Mitchell hadn’t actually attended or performed at the festival as her manager had told her to appear on The Dick Cavett Show instead. She was in a relationship with Graham Nash at the time, though and he was there performing as part of his new supergroup with David Crosby and Stephen Stills. Watching the events unfold on TV from her hotel room had a profound effect on the singer-songwriter, and she put pen to paper.

Woodstock turned Max Yasgur’s farm that hosted the festival into the garden of Eden, and the journey to the site became a spiritual journey that would lead to enlightenment. Mitchell imagines meeting a child of God on their way to the site, starts to feel like she can be a part of a movement, and before you know it there are half a million likeminded souls.

She began performing her new song only a month after Woodstock, at the Big Sur Music Festival. Her recorded version found its way on to her third album Ladies of the Canyon in March 1970. It’s a sparse, low-key arrangement, performed on an electric piano. Sadly, it’s somewhat spoilt by her annoying double-tracked backing vocals.

Around the same time, Crosby, Stills, Nash & Young (for Neil Young had joined the fray) released their version on the album Déjà Vu. They had recorded a version with Jimi Hendrix while working on the song, released on the outtakes album Both Sides of the Sky (2018). I’m a huge fan of CSNY, but find their version of Woodstock somewhat of a misfire. They ditch the haunting melancholy of the original and turn it into a rather bog-standard rock anthem. An alternate take was used to close Michael Wadleigh’s Woodstock documentary (1970). Which brings us to Matthews Southern Comfort. But who were they?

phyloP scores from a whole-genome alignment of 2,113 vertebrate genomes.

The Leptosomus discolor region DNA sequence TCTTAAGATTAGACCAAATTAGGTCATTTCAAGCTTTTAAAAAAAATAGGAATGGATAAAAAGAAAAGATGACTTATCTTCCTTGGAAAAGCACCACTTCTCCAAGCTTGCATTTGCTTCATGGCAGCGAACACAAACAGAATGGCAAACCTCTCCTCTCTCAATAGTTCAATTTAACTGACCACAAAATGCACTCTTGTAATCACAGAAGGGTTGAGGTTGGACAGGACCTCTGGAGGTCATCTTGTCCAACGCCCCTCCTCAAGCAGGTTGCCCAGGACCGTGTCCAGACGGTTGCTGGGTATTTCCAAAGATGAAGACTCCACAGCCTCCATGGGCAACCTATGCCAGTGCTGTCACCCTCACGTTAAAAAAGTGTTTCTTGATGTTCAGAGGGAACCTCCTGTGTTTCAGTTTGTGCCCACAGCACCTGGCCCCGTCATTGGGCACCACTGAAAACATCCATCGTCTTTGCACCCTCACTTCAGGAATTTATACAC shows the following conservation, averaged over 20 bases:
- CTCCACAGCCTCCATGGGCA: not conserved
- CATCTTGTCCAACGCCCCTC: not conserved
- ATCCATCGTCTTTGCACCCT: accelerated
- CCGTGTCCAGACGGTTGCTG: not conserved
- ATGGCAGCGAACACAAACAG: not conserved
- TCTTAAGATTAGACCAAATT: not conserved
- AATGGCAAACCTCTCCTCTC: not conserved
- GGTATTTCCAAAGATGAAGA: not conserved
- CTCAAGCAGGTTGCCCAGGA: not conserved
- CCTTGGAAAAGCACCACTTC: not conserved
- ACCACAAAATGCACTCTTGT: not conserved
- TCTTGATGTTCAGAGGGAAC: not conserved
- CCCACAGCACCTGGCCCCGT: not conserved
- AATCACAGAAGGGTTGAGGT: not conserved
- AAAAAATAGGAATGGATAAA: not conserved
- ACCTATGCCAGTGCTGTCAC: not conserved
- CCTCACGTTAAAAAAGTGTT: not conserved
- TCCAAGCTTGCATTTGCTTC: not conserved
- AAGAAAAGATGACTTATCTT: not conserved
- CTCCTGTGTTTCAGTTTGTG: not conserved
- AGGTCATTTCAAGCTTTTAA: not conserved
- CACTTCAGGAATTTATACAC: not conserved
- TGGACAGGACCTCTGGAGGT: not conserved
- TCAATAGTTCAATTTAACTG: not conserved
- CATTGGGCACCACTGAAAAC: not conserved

Ian Matthews MacDonald was born 16 June 1946 in Barton-upon-Humber, Lincolnshire. When he was 12 the MacDonalds moved to Scunthorpe, close to where I live. He left school at 16 and worked as an apprentice signwriter, and by the mid-60s he was performing in local bands. MacDonald moved to London in 1965 and formed surf music trio The Pyramid.

In the winter of 1967 he was recruited to sing for the then-new rock band Fairport Convention, and was among the line-up to record their eponymous debut (1968) and follow-up What We Did On Our Holidays in 1969. Sometime between the two, MacDonald changed his name to Ian Matthews (his mother’s maiden name), to avoid confusion with Ian MacDonald of King Crimson.

However, the second LP by the band saw them moving toward the traditional folk for which they would become so influential, and Matthews departed during the making of Halfbricking in 1969.

He quickly began work on his debut solo album, Matthews’ Southern Comfort, featuring more of the US country sound he performed. The line-up featured former Fairport colleagues like Richard Thompson, and included his own material as well as covers. Matthews put together a touring band, called Matthews Southern Comfort (minus the apostrophe), featuring lead guitarist Mark Griffiths and Gordon Huntley on pedal steel guitar from the album, plus new members Carl Barnwell on guitar, bassist Andy Leigh and Ray Duffy on drums.

Matthews Southern Comfort released their debut LP Second Spring in July 1970, and the world shrugged. However, a month prior to that they had recorded a set for BBC Radio 1’s Live in Concert. They needed one final song, and Matthews had recently bought Mitchell’s Ladies of the Canyon. The band kept their version of Woodstock faithful to the original, and it went down so well, the BBC contacted their label about it. Uni Records suggested it was recorded and added to their next album, Later That Same Year. Matthews refused, but said it could become a single. However, while recording the new version, the arrangement was radically altered, in part to suit Matthews’ voice.